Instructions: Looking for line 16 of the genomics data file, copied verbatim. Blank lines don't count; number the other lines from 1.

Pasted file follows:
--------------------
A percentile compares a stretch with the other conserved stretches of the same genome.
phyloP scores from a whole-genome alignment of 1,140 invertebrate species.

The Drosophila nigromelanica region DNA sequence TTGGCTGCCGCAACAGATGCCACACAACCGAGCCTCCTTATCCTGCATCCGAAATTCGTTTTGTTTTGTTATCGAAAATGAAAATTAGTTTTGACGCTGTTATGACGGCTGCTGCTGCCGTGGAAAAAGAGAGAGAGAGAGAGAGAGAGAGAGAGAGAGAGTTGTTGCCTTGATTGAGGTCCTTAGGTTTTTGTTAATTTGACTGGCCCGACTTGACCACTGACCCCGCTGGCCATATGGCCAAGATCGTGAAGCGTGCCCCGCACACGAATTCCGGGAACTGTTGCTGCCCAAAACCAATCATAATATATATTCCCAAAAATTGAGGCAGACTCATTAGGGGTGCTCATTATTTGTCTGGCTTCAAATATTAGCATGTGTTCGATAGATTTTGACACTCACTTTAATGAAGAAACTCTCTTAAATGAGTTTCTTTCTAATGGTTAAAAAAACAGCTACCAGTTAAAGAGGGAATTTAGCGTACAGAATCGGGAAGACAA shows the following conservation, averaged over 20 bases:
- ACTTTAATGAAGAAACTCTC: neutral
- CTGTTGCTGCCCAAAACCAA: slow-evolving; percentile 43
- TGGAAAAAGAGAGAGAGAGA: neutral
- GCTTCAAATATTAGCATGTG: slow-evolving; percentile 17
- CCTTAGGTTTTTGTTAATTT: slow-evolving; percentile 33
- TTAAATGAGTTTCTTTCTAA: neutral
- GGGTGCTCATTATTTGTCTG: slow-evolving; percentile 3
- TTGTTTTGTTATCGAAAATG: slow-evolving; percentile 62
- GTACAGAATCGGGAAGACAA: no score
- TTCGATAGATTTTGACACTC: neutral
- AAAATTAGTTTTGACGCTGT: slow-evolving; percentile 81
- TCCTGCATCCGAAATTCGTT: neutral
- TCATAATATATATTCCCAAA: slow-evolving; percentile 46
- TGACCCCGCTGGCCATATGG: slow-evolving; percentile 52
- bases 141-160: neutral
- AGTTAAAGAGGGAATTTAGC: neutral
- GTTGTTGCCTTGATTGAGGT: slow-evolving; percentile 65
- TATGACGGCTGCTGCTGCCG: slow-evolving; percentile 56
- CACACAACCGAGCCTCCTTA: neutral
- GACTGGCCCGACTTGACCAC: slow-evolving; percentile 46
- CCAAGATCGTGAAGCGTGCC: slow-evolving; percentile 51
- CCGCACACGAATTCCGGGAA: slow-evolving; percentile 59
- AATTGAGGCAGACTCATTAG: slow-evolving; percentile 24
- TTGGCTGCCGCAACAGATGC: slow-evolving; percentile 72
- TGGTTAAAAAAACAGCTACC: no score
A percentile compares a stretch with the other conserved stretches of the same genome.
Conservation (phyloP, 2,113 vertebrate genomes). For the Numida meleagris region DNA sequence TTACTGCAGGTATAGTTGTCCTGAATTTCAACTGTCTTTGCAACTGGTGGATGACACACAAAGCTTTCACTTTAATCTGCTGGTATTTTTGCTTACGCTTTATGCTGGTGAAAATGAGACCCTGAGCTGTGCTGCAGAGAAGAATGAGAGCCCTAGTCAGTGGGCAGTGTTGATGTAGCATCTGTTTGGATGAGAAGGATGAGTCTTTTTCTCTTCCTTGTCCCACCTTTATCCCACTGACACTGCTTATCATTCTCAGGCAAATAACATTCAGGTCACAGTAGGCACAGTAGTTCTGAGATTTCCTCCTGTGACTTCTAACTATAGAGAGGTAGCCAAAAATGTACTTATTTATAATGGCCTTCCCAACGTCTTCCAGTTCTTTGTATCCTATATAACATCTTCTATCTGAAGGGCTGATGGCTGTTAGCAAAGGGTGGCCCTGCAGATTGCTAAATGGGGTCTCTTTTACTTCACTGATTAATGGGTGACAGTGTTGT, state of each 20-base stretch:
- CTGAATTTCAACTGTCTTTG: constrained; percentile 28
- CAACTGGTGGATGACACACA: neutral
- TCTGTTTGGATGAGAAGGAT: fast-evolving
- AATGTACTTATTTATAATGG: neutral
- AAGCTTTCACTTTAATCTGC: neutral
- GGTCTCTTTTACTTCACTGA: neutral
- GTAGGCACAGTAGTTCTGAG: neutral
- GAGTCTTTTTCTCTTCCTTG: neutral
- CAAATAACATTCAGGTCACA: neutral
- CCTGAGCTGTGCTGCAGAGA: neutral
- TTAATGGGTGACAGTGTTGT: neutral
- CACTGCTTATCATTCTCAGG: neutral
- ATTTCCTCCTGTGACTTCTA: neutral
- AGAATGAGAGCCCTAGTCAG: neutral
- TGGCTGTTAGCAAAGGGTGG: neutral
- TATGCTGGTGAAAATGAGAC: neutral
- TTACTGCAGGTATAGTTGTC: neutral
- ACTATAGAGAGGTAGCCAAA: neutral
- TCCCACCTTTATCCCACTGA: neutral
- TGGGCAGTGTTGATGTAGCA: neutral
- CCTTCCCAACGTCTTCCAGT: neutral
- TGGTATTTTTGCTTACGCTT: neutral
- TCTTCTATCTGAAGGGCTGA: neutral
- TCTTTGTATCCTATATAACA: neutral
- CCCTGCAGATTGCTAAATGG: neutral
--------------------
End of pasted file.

- TCATAATATATATTCCCAAA: slow-evolving; percentile 46